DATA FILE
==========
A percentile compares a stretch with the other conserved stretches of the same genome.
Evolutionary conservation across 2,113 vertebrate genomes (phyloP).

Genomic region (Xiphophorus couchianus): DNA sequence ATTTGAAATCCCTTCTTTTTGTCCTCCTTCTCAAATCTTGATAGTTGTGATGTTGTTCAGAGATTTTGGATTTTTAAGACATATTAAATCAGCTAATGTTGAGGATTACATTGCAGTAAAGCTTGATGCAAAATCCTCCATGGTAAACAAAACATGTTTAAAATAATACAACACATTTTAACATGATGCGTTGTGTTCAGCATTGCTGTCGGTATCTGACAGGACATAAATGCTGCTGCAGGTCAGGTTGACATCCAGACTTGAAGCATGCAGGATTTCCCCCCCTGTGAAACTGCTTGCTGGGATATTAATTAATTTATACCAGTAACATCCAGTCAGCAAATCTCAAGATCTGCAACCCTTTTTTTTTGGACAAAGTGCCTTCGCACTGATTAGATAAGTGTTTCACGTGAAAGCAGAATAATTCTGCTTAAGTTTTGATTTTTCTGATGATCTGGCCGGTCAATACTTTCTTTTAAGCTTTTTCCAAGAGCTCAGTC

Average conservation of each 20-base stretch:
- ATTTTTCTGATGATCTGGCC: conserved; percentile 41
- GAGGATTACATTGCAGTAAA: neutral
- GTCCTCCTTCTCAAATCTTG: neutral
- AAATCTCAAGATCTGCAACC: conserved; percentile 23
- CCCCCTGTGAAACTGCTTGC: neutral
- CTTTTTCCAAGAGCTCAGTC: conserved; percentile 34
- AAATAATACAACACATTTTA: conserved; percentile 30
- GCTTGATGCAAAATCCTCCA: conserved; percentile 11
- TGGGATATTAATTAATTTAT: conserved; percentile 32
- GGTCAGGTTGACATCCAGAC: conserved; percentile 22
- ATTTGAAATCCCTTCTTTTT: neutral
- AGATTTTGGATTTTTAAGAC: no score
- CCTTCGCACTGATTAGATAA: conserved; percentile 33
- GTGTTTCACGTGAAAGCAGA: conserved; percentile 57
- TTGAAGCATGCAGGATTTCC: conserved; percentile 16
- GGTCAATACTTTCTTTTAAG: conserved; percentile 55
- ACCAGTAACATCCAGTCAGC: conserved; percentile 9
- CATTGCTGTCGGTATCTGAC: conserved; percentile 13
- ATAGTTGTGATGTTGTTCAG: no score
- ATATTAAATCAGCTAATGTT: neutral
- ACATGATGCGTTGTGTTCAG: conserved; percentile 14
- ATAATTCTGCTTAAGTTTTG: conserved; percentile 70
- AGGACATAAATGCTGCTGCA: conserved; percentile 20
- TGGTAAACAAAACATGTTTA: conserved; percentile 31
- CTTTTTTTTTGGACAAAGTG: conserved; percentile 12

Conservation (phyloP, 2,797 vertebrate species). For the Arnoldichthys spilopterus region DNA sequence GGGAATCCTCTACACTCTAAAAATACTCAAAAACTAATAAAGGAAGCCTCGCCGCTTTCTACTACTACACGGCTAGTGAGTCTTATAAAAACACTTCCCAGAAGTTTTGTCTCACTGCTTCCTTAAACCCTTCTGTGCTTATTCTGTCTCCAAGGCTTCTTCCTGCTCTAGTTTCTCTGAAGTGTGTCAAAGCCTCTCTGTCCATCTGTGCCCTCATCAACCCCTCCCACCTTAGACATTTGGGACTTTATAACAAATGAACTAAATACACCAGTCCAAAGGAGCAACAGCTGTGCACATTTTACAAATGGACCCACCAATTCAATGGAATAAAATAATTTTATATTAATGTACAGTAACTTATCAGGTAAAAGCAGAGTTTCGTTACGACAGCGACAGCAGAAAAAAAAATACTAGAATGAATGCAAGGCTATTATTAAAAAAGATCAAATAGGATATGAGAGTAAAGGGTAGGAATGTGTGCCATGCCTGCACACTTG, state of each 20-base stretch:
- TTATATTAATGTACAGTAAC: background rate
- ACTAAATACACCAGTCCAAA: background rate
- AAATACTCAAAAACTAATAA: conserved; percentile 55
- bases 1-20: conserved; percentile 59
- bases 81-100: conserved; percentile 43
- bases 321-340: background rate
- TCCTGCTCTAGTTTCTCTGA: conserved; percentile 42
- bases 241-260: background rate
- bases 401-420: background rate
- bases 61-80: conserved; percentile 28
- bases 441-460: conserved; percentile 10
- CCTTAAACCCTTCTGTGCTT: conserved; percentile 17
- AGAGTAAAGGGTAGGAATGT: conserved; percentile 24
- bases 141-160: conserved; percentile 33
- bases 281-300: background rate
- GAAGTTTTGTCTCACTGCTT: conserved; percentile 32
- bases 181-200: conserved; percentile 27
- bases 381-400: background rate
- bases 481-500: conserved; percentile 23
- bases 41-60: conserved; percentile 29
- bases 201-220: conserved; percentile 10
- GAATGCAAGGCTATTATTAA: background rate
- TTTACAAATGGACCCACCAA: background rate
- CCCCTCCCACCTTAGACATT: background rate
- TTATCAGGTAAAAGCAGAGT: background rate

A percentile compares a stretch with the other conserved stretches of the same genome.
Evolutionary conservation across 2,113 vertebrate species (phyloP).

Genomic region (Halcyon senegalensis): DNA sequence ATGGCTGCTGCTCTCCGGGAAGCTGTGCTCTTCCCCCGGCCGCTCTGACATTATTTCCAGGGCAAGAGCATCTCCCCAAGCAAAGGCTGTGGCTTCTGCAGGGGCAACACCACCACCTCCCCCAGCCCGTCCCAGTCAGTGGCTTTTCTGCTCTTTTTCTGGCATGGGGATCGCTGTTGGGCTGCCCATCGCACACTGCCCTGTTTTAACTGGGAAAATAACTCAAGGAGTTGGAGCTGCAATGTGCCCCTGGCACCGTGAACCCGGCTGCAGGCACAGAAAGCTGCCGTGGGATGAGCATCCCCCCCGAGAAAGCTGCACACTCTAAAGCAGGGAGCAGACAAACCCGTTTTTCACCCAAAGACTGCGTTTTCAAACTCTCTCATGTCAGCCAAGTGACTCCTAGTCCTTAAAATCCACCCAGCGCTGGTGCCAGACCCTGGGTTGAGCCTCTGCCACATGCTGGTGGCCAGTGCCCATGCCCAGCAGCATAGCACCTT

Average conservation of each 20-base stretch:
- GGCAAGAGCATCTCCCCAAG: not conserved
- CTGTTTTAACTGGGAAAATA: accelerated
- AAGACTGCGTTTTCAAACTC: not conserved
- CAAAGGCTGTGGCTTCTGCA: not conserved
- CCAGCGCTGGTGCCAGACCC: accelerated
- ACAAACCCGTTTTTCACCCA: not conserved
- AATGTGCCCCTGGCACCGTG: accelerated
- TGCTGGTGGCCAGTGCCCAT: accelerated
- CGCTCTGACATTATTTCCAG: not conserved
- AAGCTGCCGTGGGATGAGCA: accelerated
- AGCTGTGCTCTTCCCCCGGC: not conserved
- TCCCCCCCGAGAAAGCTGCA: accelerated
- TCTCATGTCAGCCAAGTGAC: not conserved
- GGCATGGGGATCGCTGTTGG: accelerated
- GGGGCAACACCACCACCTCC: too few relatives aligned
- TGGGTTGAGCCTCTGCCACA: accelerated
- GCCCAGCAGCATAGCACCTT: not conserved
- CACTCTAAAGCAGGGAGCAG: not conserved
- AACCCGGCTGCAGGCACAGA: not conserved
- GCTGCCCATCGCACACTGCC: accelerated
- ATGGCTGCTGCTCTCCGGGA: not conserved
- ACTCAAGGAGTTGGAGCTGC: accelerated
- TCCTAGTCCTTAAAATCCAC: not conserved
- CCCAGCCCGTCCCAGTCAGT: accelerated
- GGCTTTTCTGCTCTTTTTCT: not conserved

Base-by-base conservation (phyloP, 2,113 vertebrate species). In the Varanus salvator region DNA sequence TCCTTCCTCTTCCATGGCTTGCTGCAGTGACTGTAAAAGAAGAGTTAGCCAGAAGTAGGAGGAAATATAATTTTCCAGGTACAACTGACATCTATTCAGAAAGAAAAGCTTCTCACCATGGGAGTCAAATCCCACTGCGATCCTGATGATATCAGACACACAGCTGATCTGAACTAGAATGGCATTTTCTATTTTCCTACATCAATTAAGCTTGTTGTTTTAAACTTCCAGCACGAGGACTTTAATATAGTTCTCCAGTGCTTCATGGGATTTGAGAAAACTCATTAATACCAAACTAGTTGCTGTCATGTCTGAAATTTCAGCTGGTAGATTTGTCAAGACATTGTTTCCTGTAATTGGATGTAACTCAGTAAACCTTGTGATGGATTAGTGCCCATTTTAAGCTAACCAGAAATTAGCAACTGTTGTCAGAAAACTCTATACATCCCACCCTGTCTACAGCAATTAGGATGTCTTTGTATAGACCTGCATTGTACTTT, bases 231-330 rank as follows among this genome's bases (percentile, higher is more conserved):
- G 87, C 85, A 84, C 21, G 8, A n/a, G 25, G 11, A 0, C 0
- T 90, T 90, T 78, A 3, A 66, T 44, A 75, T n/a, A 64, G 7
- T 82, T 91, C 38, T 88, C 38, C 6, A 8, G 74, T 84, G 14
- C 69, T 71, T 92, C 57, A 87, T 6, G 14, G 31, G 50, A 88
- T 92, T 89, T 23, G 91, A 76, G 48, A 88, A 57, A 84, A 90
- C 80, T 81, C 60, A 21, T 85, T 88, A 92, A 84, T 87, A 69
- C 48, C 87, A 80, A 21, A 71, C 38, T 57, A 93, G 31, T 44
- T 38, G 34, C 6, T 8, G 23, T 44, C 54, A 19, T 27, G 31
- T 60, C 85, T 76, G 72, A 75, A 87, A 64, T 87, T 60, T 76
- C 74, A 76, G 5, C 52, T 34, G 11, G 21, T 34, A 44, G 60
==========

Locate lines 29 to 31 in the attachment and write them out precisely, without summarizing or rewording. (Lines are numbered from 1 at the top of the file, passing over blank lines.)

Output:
- CTTTTTTTTTGGACAAAGTG: conserved; percentile 12

Conservation (phyloP, 2,797 vertebrate species). For the Arnoldichthys spilopterus region DNA sequence GGGAATCCTCTACACTCTAAAAATACTCAAAAACTAATAAAGGAAGCCTCGCCGCTTTCTACTACTACACGGCTAGTGAGTCTTATAAAAACACTTCCCAGAAGTTTTGTCTCACTGCTTCCTTAAACCCTTCTGTGCTTATTCTGTCTCCAAGGCTTCTTCCTGCTCTAGTTTCTCTGAAGTGTGTCAAAGCCTCTCTGTCCATCTGTGCCCTCATCAACCCCTCCCACCTTAGACATTTGGGACTTTATAACAAATGAACTAAATACACCAGTCCAAAGGAGCAACAGCTGTGCACATTTTACAAATGGACCCACCAATTCAATGGAATAAAATAATTTTATATTAATGTACAGTAACTTATCAGGTAAAAGCAGAGTTTCGTTACGACAGCGACAGCAGAAAAAAAAATACTAGAATGAATGCAAGGCTATTATTAAAAAAGATCAAATAGGATATGAGAGTAAAGGGTAGGAATGTGTGCCATGCCTGCACACTTG, state of each 20-base stretch:
- TTATATTAATGTACAGTAAC: background rate